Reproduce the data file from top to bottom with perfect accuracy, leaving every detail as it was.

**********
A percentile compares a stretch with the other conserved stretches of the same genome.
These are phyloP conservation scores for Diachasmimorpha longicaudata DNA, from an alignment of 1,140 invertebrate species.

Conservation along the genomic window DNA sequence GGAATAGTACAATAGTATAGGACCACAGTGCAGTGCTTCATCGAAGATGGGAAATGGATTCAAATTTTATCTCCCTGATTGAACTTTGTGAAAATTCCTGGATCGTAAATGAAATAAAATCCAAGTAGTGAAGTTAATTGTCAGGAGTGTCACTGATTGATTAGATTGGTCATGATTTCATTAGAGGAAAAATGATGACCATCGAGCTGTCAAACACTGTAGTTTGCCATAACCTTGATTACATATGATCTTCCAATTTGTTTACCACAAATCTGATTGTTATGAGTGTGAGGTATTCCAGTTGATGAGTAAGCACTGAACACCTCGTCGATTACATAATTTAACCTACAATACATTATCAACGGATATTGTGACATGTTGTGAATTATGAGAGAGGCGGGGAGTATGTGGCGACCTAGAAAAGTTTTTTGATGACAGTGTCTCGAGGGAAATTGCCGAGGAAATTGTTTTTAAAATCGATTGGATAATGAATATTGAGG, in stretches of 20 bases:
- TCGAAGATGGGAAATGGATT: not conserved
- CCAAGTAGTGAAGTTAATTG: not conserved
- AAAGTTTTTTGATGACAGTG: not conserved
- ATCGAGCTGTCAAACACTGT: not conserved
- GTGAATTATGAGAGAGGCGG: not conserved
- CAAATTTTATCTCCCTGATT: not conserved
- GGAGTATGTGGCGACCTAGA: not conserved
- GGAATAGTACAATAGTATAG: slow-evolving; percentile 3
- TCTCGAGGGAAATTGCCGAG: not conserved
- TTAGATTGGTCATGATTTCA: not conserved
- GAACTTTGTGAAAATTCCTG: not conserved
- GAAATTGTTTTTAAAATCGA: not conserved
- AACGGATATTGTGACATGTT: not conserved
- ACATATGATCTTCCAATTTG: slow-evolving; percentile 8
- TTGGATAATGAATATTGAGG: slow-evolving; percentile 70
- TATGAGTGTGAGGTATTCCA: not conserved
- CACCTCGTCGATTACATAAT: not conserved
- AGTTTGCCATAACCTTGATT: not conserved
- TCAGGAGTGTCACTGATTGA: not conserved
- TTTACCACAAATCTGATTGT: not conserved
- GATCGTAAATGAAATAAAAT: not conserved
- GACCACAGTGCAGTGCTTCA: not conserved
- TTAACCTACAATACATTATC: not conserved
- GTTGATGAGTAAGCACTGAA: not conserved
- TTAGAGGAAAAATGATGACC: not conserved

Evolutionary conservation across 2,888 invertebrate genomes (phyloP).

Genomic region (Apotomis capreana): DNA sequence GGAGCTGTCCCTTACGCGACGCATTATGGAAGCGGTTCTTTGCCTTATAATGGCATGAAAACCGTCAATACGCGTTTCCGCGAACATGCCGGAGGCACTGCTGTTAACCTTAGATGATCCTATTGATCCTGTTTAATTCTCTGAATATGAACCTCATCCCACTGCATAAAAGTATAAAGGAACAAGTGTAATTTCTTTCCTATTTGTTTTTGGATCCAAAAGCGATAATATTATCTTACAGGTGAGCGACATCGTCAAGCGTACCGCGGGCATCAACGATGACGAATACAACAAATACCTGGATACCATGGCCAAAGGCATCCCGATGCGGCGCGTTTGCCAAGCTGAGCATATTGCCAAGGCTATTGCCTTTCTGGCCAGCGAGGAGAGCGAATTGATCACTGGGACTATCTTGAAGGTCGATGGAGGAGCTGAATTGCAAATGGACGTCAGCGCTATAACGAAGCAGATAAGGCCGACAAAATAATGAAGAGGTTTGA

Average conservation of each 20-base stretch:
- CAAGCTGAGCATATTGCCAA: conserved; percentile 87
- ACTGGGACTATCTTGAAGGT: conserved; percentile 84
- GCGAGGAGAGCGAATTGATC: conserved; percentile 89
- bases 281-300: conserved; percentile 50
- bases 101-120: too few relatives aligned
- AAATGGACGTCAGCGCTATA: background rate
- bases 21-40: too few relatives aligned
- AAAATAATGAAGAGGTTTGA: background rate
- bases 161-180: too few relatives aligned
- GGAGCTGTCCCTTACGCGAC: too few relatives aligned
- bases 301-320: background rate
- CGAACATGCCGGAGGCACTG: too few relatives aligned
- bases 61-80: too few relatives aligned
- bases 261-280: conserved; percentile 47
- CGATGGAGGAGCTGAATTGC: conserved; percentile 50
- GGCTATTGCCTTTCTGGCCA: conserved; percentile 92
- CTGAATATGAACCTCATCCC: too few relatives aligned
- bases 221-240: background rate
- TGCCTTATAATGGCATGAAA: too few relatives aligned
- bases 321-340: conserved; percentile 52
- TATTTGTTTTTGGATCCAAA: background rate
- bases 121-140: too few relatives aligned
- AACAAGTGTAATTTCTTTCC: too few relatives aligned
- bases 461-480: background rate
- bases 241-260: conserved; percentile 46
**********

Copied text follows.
A percentile compares a stretch with the other conserved stretches of the same genome.
These are phyloP conservation scores for Diachasmimorpha longicaudata DNA, from an alignment of 1,140 invertebrate species.

Conservation along the genomic window DNA sequence GGAATAGTACAATAGTATAGGACCACAGTGCAGTGCTTCATCGAAGATGGGAAATGGATTCAAATTTTATCTCCCTGATTGAACTTTGTGAAAATTCCTGGATCGTAAATGAAATAAAATCCAAGTAGTGAAGTTAATTGTCAGGAGTGTCACTGATTGATTAGATTGGTCATGATTTCATTAGAGGAAAAATGATGACCATCGAGCTGTCAAACACTGTAGTTTGCCATAACCTTGATTACATATGATCTTCCAATTTGTTTACCACAAATCTGATTGTTATGAGTGTGAGGTATTCCAGTTGATGAGTAAGCACTGAACACCTCGTCGATTACATAATTTAACCTACAATACATTATCAACGGATATTGTGACATGTTGTGAATTATGAGAGAGGCGGGGAGTATGTGGCGACCTAGAAAAGTTTTTTGATGACAGTGTCTCGAGGGAAATTGCCGAGGAAATTGTTTTTAAAATCGATTGGATAATGAATATTGAGG, in stretches of 20 bases:
- TCGAAGATGGGAAATGGATT: not conserved
- CCAAGTAGTGAAGTTAATTG: not conserved
- AAAGTTTTTTGATGACAGTG: not conserved
- ATCGAGCTGTCAAACACTGT: not conserved
- GTGAATTATGAGAGAGGCGG: not conserved
- CAAATTTTATCTCCCTGATT: not conserved
- GGAGTATGTGGCGACCTAGA: not conserved
- GGAATAGTACAATAGTATAG: slow-evolving; percentile 3
- TCTCGAGGGAAATTGCCGAG: not conserved
- TTAGATTGGTCATGATTTCA: not conserved
- GAACTTTGTGAAAATTCCTG: not conserved
- GAAATTGTTTTTAAAATCGA: not conserved
- AACGGATATTGTGACATGTT: not conserved
- ACATATGATCTTCCAATTTG: slow-evolving; percentile 8
- TTGGATAATGAATATTGAGG: slow-evolving; percentile 70
- TATGAGTGTGAGGTATTCCA: not conserved
- CACCTCGTCGATTACATAAT: not conserved
- AGTTTGCCATAACCTTGATT: not conserved
- TCAGGAGTGTCACTGATTGA: not conserved
- TTTACCACAAATCTGATTGT: not conserved
- GATCGTAAATGAAATAAAAT: not conserved
- GACCACAGTGCAGTGCTTCA: not conserved
- TTAACCTACAATACATTATC: not conserved
- GTTGATGAGTAAGCACTGAA: not conserved
- TTAGAGGAAAAATGATGACC: not conserved

Evolutionary conservation across 2,888 invertebrate genomes (phyloP).

Genomic region (Apotomis capreana): DNA sequence GGAGCTGTCCCTTACGCGACGCATTATGGAAGCGGTTCTTTGCCTTATAATGGCATGAAAACCGTCAATACGCGTTTCCGCGAACATGCCGGAGGCACTGCTGTTAACCTTAGATGATCCTATTGATCCTGTTTAATTCTCTGAATATGAACCTCATCCCACTGCATAAAAGTATAAAGGAACAAGTGTAATTTCTTTCCTATTTGTTTTTGGATCCAAAAGCGATAATATTATCTTACAGGTGAGCGACATCGTCAAGCGTACCGCGGGCATCAACGATGACGAATACAACAAATACCTGGATACCATGGCCAAAGGCATCCCGATGCGGCGCGTTTGCCAAGCTGAGCATATTGCCAAGGCTATTGCCTTTCTGGCCAGCGAGGAGAGCGAATTGATCACTGGGACTATCTTGAAGGTCGATGGAGGAGCTGAATTGCAAATGGACGTCAGCGCTATAACGAAGCAGATAAGGCCGACAAAATAATGAAGAGGTTTGA

Average conservation of each 20-base stretch:
- CAAGCTGAGCATATTGCCAA: conserved; percentile 87
- ACTGGGACTATCTTGAAGGT: conserved; percentile 84
- GCGAGGAGAGCGAATTGATC: conserved; percentile 89
- bases 281-300: conserved; percentile 50
- bases 101-120: too few relatives aligned
- AAATGGACGTCAGCGCTATA: background rate
- bases 21-40: too few relatives aligned
- AAAATAATGAAGAGGTTTGA: background rate
- bases 161-180: too few relatives aligned
- GGAGCTGTCCCTTACGCGAC: too few relatives aligned
- bases 301-320: background rate
- CGAACATGCCGGAGGCACTG: too few relatives aligned
- bases 61-80: too few relatives aligned
- bases 261-280: conserved; percentile 47
- CGATGGAGGAGCTGAATTGC: conserved; percentile 50
- GGCTATTGCCTTTCTGGCCA: conserved; percentile 92
- CTGAATATGAACCTCATCCC: too few relatives aligned
- bases 221-240: background rate
- TGCCTTATAATGGCATGAAA: too few relatives aligned
- bases 321-340: conserved; percentile 52
- TATTTGTTTTTGGATCCAAA: background rate
- bases 121-140: too few relatives aligned
- AACAAGTGTAATTTCTTTCC: too few relatives aligned
- bases 461-480: background rate
- bases 241-260: conserved; percentile 46